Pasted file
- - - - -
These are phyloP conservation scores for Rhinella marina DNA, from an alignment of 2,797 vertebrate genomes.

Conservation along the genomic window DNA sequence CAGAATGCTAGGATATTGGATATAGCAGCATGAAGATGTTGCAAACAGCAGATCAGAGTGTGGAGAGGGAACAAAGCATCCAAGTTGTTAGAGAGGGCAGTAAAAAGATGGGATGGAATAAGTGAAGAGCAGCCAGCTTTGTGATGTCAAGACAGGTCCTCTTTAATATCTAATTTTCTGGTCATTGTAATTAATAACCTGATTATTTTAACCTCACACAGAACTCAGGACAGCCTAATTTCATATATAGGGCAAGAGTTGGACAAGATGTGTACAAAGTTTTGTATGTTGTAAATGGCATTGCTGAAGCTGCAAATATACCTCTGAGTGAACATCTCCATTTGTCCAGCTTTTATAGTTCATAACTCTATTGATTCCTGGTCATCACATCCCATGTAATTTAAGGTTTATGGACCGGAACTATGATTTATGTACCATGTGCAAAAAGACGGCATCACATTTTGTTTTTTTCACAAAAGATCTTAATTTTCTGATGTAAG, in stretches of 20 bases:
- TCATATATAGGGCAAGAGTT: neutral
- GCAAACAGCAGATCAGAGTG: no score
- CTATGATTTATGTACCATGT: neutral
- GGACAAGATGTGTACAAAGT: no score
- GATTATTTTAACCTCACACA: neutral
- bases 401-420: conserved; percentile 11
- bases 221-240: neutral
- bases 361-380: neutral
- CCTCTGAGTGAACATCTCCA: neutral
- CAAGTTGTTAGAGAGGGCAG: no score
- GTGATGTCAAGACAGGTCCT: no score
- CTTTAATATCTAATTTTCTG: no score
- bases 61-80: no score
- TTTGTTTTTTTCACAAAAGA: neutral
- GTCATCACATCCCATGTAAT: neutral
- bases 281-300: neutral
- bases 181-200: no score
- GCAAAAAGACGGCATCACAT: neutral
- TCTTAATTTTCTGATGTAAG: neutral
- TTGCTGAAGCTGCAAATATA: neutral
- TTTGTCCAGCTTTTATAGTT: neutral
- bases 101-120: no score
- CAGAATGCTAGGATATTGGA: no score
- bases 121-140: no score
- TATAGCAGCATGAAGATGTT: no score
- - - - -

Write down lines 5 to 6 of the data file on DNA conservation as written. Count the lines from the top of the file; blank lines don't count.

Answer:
- CTATGATTTATGTACCATGT: neutral
- GGACAAGATGTGTACAAAGT: no score